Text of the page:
ISO Poly Films Inc. has upped the ante on its announced expansion, adding another $20 million investment to install more blown film lines.
Next year, the Gray Court, S.C.-based firm will open a 30,000-square-foot addition that will more than double the company's capacity to make blown film, said Chief Executive Officer Jon McClure. The new facility is part of a $25 million upgrade to the company's operations in Gray Court.
The addition will include automated materials handling, film rolls and finished goods and built-in cranes to move products easily, McClure said. The air-conditioned building will be 70 feet high.
Eventually the addition will house eight multilayer extrusion lines capable of producing three- to nine-layer polyethylene film. The $20 million investment includes the first two or three lines, which will be installed next year. Right now the company has six blown film lines, including one that is currently being installed.
``We're finding that the guys who focus on high quality and better operations are doing well in this market,'' he said. ``The [companies] that are stuck with older assets or that haven't invested in the industry are not doing as well. We want to continue our growth and our commitment to film extrusion.''
This new expansion comes just a few months after another major project at ISO Poly. In March, the company announced it is adding a Windmoeller & Hoelscher Corp. blown film line and its first two cast-film lines, both with seven layers and devoted to specialty food and medical packaging.
All told, the film extruder will have 130,000 square feet of space in Gray Court and 50 additional employees when all the expansion projects are finished, he said.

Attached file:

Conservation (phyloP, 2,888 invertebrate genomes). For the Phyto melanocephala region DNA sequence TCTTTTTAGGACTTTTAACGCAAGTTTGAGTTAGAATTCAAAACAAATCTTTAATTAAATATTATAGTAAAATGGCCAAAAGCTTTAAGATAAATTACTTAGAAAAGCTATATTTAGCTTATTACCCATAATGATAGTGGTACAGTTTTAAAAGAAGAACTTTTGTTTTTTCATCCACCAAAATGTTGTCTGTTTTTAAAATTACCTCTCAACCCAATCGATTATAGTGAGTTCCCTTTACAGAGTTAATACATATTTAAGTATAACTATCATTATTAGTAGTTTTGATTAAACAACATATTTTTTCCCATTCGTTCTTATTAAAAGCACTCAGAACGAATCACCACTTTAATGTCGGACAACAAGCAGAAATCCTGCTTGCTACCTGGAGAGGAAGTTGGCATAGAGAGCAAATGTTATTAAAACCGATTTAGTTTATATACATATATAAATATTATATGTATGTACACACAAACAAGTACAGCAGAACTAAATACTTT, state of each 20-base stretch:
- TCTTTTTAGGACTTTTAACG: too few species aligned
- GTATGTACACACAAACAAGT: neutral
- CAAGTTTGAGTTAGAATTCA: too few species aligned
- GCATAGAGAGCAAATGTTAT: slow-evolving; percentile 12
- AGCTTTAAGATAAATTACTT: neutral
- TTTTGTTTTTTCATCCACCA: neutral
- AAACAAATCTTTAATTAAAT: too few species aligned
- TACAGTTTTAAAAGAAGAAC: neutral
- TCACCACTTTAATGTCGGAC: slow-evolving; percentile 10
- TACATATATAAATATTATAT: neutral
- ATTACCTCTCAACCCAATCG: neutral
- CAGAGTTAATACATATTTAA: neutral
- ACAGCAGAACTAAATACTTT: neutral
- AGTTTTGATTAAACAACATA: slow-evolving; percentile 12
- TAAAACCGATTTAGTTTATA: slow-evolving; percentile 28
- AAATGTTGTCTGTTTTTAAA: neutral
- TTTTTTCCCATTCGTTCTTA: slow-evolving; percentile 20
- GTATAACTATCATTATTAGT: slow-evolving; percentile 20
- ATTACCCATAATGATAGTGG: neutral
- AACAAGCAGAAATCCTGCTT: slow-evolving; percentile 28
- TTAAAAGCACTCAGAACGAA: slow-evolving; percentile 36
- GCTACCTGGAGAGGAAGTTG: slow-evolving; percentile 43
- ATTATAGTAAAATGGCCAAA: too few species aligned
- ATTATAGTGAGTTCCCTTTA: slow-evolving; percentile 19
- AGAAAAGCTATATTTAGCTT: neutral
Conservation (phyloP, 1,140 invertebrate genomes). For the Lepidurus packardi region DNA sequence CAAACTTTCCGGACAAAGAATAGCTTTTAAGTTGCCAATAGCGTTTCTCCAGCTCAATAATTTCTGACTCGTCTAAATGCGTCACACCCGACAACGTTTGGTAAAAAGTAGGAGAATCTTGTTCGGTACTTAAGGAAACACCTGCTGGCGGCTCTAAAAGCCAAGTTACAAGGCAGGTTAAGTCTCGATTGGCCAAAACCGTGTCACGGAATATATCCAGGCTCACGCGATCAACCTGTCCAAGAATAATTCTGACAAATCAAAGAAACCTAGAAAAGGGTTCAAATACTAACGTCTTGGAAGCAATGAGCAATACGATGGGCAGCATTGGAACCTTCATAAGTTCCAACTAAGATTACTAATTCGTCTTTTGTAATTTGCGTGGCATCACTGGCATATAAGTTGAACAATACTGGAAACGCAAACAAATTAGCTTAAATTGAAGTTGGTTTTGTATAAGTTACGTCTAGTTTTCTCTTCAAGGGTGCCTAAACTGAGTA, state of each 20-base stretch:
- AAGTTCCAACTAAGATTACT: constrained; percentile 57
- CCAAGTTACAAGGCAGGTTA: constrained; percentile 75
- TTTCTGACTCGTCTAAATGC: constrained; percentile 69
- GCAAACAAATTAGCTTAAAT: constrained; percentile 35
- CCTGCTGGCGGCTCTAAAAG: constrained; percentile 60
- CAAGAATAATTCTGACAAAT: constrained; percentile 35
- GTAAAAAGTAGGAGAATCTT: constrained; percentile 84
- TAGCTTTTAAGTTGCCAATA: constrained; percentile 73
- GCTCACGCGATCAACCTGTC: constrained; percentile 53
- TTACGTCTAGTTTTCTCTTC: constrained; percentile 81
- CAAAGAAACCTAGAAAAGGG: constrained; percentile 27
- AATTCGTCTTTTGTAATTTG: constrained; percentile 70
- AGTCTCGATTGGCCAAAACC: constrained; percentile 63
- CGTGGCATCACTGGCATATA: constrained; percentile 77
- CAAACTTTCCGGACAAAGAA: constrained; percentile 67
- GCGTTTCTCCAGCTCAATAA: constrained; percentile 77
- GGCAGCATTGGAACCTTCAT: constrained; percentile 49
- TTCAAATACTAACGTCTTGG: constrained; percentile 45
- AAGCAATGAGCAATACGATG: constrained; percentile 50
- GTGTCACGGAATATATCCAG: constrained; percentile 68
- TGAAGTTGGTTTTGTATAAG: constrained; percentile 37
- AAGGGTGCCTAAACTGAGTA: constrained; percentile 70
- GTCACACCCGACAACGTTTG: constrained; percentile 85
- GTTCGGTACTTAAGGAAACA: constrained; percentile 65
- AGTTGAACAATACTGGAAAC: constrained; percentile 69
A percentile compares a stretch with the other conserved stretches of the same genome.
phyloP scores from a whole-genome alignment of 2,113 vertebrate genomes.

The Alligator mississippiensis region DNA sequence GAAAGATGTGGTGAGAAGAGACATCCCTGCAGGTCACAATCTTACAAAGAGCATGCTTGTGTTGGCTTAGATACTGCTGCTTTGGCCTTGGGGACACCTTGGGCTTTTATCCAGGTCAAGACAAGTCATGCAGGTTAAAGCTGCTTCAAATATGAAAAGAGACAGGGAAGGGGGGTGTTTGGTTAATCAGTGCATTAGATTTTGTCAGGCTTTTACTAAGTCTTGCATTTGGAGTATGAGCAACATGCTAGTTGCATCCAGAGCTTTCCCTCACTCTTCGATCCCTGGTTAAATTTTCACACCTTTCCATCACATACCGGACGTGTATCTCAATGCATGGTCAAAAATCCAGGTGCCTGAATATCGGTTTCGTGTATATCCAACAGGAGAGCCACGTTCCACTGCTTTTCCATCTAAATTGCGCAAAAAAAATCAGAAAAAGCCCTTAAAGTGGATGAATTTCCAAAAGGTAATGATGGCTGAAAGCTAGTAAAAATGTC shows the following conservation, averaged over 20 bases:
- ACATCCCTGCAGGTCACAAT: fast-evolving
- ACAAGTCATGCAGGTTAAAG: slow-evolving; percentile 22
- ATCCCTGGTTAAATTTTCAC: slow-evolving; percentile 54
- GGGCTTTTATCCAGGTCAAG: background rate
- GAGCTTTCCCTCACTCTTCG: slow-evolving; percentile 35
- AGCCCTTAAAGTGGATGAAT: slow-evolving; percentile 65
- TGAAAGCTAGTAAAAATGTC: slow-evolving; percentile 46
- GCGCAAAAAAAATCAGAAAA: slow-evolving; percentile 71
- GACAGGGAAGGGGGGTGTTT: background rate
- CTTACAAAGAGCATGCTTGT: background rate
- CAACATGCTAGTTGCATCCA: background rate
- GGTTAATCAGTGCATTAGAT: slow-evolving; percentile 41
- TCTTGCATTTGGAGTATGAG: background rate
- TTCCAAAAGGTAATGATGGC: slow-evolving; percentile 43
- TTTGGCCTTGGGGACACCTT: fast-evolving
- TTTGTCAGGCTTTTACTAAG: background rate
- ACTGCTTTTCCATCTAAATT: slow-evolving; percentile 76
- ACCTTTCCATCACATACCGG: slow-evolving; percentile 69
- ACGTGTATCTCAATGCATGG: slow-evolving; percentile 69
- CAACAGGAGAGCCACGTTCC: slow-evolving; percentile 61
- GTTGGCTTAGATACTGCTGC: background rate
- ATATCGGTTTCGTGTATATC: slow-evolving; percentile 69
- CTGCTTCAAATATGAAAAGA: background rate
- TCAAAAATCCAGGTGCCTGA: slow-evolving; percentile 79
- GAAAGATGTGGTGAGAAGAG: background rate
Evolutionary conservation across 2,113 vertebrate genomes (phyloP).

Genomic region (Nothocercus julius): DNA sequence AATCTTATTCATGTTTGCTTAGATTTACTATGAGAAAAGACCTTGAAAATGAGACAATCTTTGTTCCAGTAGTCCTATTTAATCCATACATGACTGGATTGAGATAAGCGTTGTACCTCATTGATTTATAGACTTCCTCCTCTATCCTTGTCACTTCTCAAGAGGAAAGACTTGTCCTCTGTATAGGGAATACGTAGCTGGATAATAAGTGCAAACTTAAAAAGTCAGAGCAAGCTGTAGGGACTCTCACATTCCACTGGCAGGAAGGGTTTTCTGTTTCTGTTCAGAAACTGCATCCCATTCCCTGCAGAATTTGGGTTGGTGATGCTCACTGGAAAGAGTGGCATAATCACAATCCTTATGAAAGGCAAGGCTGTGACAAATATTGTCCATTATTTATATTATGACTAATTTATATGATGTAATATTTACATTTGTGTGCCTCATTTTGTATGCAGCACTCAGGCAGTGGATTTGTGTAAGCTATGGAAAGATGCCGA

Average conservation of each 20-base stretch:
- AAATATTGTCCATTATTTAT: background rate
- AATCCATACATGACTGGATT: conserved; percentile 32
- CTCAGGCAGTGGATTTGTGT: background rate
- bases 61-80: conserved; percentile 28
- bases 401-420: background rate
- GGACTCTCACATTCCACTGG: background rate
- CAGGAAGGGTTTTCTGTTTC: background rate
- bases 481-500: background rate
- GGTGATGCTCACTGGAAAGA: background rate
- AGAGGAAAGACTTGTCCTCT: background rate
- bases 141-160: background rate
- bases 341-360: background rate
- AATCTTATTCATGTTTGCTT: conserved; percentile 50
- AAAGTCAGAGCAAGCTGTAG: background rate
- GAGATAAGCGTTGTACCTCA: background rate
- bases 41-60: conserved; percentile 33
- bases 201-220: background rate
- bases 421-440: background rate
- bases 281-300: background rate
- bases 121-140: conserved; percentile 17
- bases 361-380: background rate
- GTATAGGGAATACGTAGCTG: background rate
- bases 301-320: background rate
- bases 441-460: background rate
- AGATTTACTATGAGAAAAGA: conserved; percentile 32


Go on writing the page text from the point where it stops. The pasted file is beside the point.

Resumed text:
The company has more room to expand, with land for another 100,000 square feet graded and ready for construction when the time is right, McClure said.
With the expansion, ISO Poly plans to make inroads into film for medical products, an area that now represents a small part of ISO's business, McClure said. Specialty film for food, mainly film that can easily be printed or converted, also will be expanded.
The company hopes the expansion will make it a much larger player in film extrusion. McClure founded ISO in 1998, funding the business with $1,200 cash and $10,000 in credit-card debt. After finding an investor and other banks to help, the company has grown quickly. Sales this year are expected to be close to $40 million.
ISO is receiving property-tax incentives from city and state sources in South Carolina to assist in the expansion, McClure said.
ISO also is working on a research project with Clemson University in Clemson, S.C. The school's engineering school is exploring technology to reduce the cost and weight of film and improve properties, McClure said.